Online shopping sites, too, will reward even a small amount of effort with a discount. Websites like coupons.com and currentcodes.com allow you to search for coupons or discount codes by website or brand. Most (though not all) online retailers know about and accept their presence, realizing that many of their customers still won’t go to the relatively little effort of finding a code or coupon.
And then there’s air travel.
Faced with rising competition and rising costs, airlines have taken price discrimination to new heights.
Everyone knows the price of a ticket depends on when you buy it: Book months in advance, and you’ll probably get a good deal. Sometimes you can also get a good deal by booking at the last minute, as I did for my snowboarding trip.
What day of the week you book your ticket can also affect its price. The weekend is the most expensive time to buy a plane ticket, in general, and Tuesday is generally the cheapest. The reason? Airlines often begin sales on Monday, prompting other airlines to meet or beat their price by Tuesday afternoon.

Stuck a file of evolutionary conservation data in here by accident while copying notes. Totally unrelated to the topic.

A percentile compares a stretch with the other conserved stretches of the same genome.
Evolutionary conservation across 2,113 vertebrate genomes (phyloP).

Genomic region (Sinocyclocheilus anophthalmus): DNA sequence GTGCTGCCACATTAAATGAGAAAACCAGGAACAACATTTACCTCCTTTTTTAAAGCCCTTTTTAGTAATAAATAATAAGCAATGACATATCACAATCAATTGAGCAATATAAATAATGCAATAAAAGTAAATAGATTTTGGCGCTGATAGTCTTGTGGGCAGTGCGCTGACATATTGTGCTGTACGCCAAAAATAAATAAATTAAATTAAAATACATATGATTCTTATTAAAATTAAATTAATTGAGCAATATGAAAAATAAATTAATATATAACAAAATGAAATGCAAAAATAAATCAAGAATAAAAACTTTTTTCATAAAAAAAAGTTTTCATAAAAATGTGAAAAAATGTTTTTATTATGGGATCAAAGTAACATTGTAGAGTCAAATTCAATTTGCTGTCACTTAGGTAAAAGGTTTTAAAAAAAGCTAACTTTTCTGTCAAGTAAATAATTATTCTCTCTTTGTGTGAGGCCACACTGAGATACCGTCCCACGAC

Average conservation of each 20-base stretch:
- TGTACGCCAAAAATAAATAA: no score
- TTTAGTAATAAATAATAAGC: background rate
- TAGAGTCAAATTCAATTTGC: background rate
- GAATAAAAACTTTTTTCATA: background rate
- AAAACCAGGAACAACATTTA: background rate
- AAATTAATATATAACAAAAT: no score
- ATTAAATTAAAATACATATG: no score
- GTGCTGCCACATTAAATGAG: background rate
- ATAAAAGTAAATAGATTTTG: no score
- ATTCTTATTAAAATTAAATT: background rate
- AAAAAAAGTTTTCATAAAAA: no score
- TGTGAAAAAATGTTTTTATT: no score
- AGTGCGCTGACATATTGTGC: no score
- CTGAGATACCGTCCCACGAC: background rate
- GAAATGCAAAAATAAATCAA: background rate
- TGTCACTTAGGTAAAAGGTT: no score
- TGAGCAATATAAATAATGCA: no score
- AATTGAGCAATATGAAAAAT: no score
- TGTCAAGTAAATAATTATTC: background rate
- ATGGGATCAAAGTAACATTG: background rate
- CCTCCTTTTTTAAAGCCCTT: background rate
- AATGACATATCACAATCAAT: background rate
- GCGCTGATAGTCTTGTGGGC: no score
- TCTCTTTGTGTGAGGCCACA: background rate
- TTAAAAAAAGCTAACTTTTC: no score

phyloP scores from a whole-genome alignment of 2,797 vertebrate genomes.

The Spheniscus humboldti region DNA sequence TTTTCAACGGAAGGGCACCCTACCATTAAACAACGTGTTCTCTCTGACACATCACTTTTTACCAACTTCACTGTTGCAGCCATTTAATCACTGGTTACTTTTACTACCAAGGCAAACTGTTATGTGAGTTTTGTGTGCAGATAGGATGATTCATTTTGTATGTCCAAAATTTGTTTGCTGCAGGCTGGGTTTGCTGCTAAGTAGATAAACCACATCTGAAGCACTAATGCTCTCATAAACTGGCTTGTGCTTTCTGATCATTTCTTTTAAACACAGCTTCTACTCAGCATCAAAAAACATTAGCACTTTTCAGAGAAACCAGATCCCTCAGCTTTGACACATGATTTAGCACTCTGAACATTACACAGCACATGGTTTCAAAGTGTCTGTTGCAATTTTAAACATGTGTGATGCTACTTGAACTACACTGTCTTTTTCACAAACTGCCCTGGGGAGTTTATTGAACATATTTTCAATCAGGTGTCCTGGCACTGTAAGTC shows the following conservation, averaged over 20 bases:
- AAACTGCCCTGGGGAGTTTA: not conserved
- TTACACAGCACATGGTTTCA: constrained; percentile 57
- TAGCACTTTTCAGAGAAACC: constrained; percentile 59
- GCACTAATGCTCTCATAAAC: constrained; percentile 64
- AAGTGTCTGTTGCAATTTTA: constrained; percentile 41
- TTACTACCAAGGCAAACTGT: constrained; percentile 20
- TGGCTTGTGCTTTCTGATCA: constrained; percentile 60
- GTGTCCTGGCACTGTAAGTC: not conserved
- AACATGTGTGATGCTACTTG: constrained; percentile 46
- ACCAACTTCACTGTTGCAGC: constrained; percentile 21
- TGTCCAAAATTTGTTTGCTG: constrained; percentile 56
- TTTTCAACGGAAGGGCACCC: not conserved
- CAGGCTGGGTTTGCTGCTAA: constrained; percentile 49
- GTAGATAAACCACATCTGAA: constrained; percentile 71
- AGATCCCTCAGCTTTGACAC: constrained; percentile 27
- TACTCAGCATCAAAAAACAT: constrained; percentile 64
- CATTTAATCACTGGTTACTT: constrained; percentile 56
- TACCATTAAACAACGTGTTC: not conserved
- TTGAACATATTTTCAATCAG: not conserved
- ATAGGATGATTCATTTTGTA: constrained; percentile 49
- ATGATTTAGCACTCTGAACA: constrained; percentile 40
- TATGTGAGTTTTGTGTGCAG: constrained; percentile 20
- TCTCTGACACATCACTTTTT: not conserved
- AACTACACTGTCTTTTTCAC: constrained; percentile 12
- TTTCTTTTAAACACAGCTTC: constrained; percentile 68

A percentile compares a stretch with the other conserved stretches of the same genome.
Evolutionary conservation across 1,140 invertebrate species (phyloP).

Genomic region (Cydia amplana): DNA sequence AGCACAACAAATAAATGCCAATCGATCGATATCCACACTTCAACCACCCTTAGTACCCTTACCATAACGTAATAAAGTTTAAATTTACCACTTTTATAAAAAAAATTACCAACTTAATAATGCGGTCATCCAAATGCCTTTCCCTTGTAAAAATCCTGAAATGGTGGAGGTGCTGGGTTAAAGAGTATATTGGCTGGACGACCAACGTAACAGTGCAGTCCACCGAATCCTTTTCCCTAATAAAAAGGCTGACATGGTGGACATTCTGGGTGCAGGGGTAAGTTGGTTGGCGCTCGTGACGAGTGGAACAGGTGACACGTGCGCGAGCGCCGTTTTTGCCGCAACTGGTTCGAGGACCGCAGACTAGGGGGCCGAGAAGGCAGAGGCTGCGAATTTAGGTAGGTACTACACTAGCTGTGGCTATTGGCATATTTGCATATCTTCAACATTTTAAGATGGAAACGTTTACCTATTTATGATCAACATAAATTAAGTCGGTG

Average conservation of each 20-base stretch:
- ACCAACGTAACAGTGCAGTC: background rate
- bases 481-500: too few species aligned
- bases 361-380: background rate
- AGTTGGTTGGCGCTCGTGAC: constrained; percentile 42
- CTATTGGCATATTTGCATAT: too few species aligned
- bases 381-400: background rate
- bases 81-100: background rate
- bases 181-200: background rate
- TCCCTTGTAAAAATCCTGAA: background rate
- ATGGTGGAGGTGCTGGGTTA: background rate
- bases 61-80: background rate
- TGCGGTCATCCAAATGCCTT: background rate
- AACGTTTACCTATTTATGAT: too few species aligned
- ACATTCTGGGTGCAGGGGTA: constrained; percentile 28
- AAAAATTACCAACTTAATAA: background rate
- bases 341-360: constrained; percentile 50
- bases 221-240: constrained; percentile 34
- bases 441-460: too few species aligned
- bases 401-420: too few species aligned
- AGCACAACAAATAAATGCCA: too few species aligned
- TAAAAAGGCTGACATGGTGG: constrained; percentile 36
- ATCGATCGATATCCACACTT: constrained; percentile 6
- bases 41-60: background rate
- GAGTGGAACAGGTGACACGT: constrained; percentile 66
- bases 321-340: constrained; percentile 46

Those all seem like reasonable enough ways of competing on price, or matching price to supply. It’s when airlines start messing about with the rules that things get byzantine.
“Hidden city ticketing” is the airlines’ name for buying a ticket with a stopover, with the intention of staying in the stopover city instead of continuing on the second leg. Why would this be cheaper than just buying a ticket from your point of origin to the stopover city? Usually, it’s because the stopover city is dominated by the airline you’re flying (especially if it’s the company’s hub), while the ultimate destination is a competitive market. They can charge as much as they want to fly from your origin to their hub, because few others fly that route, but they compete heavily on the route from your origin to the ultimate destination.
It seems like a fair enough pricing scheme, based on competition. But it begins to look a little more draconian when you learn that, to prevent savvy travelers from circumventing their clever pricing scheme, many airlines outlaw so-called hidden city ticketing. If you get caught, they can charge you for the more expensive ticket, revoke your frequent flyer miles, or take other action.